When the Sun was about a third to a half uncovered (unfortunately, I didn’t note the time because I was so busy tending to the instruments, listening to eclipse impressions, and answering questions), I noticed a very strange phenomenon in the Meade 8-inch telescope, where the filtered Sun was magnified enough to mostly fill the field of view. A round black bead—a little larger than the largest sunspot—moved along the southwest limb of the Sun from about the 7 o’clock to the 9 o’clock position relative to the cusps. At first glance, I thought it might be a bird or an airplane. The speed seemed about right for a bird, in front of the Sun between one and two seconds, but this black circle moved along the solar limb instead of transecting the Sun! Then, just a couple of seconds later, another black bead appeared, moved along the solar limb, and disappeared precisely as the first one had. That was it. I saw no more. Was this some sort of unusual atmospheric phenomenon? Whatever it was, it definitely wasn’t floaters.
As Shakespeare wrote around the turn of the 17th century, there are more things in heaven and earth than are dreamt of in our philosophy. A total solar eclipse certainly confirms that notion.
The Lyrid meteor shower peaks this Friday night and Saturday morning, April 21/22, and this year we have the perfect trifecta: a weekend event, a peak favorable for North America, and little to no moon interference. Now, all we need is clear skies!
The Lyrids are expected to crescendo to a peak somewhere between 11 p.m. Friday evening and 10 a.m. Saturday morning. One prediction I found even has them peaking at noon on Saturday.
Lyrids – April 21/22 – Local Circumstances for Dodgeville, WI
When to watch? At a minimum, I’d recommend observing at least two hours, from 2:30 to 4:30 a.m. You can expect to see maybe 15 fairly fast meteors per hour.
My friend Paul Martsching of Ames, Iowa has been one of the most active and meticulous meteor observers in the world. In nearly 30 years of observing this shower, he notes that 21% of Lyrid meteors leave persistent trains. Though few Lyrids reach fireball status, Paul did observe a -8 Lyrid at 1:50 a.m. on April 22, 2014 (his brightest Lyrid ever) that left a train that lasted five and a half minutes! Paul notes a color distribution of the Lyrid meteors as 73% white, 22% yellow, and 5% orange.
I’m still trying to find a good location within about 10 miles of Dodgeville to watch meteor showers. Governor Dodge State Park would be ideal, but anyone who isn’t camping has to leave the park by 11:00 p.m.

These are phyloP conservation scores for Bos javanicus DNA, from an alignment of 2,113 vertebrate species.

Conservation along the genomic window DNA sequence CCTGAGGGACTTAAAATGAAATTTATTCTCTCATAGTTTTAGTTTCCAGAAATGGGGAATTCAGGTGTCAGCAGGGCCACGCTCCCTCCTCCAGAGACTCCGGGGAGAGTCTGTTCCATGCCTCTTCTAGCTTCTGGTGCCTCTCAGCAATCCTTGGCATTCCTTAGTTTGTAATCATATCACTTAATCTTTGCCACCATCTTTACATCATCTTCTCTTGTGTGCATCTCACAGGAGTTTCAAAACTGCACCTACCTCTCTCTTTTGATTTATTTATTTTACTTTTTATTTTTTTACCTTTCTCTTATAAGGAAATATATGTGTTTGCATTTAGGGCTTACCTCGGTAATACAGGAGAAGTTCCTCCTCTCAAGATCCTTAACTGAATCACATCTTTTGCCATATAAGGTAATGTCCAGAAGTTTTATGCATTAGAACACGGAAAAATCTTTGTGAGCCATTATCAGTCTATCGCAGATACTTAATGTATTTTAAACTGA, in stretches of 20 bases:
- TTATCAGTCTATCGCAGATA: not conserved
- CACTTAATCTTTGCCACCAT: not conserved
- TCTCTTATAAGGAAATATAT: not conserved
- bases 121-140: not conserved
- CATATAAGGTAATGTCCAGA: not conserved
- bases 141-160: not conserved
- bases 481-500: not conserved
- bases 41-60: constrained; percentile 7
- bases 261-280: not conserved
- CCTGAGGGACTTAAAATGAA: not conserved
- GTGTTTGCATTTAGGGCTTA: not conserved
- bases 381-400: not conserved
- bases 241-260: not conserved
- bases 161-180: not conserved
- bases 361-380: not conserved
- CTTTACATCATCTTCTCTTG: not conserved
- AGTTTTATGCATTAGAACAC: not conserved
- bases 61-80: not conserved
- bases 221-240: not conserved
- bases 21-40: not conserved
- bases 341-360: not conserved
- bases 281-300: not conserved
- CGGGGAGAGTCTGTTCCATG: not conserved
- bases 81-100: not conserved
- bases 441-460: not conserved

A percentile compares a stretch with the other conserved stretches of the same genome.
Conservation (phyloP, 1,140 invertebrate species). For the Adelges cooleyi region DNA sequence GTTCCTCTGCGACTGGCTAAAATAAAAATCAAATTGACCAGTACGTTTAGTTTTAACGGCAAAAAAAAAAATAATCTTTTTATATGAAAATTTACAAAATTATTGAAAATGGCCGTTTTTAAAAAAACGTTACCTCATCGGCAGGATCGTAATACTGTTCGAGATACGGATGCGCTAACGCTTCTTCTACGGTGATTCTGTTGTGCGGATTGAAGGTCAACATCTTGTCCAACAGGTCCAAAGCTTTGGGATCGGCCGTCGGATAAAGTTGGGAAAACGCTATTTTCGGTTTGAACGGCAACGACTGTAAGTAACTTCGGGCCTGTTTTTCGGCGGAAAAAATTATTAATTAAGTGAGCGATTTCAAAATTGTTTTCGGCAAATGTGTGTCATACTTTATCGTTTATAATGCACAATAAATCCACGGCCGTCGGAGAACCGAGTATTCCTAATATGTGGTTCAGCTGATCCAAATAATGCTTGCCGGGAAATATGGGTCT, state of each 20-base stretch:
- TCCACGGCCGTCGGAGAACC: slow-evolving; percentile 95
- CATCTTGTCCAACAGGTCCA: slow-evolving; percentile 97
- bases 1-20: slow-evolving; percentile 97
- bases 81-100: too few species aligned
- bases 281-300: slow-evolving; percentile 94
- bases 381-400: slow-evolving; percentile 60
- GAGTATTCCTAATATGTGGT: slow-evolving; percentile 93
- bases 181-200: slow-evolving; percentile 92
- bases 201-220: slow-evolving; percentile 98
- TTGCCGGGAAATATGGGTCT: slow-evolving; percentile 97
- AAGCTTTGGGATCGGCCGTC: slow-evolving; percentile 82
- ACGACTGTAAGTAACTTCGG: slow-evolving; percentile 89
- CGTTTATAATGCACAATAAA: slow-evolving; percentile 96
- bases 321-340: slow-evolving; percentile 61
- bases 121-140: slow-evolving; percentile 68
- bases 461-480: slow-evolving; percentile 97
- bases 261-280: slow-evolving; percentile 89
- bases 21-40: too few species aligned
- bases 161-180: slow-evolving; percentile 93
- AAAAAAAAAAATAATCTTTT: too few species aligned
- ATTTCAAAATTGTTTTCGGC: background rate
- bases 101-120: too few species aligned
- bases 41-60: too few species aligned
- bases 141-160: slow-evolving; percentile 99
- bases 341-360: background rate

Meteor watching is most enjoyable in groups of two or more. I’m planning to observe this shower, so contact me if you’d like to team up!
A good friend of mine, Paul Martsching, records meteor activity many nights a year for the American Meteor Society near Ames, Iowa, and has been doing so for many years. On some of those nights, I am also recording meteor activity near Dodgeville, Wisconsin. Is it possible for both of us to see the same meteor?
Paul’s observing location near Ames and my observing location near Dodgeville are separated by 180 miles. Meteors burn up in the atmosphere at an altitude of about 50 miles. Using a little simple trigonometry, we can find that the parallax angle between where Paul and I see the meteor is about 122°. So, a meteor at either of our zeniths would be below the horizon at the other location. If, on the other hand, Paul saw a bright meteor 29° above his NE horizon, I might be able to see the same meteor 29° above my SW horizon.
In general, if two observers are separated by a distance d in miles, then they will see the location of the meteor in the sky shifted by approximately s°, as given in the following equation:
This equation assumes that the curvature of the Earth is negligible, a reasonable assumption only when the two observers are relatively close to one another.
A more generalizable equation, taking into account the curvature of the Earth, though still assuming a spherical Earth is:
Plugging in the numbers, we get
We essentially get the same answer—a parallax angle of 122°. In fact, using the small angle approximation tan x ≅ x for x << 1 (where tan x is in radians), the equation above simplifies to
If this looks a little familiar, it is. Assuming the meteor burns up at an altitude of 50 miles, the equation immediately above becomes
which is our original equation! So, for distances on the order of 200 miles or so (or less) we can completely ignore the curvature of the Earth.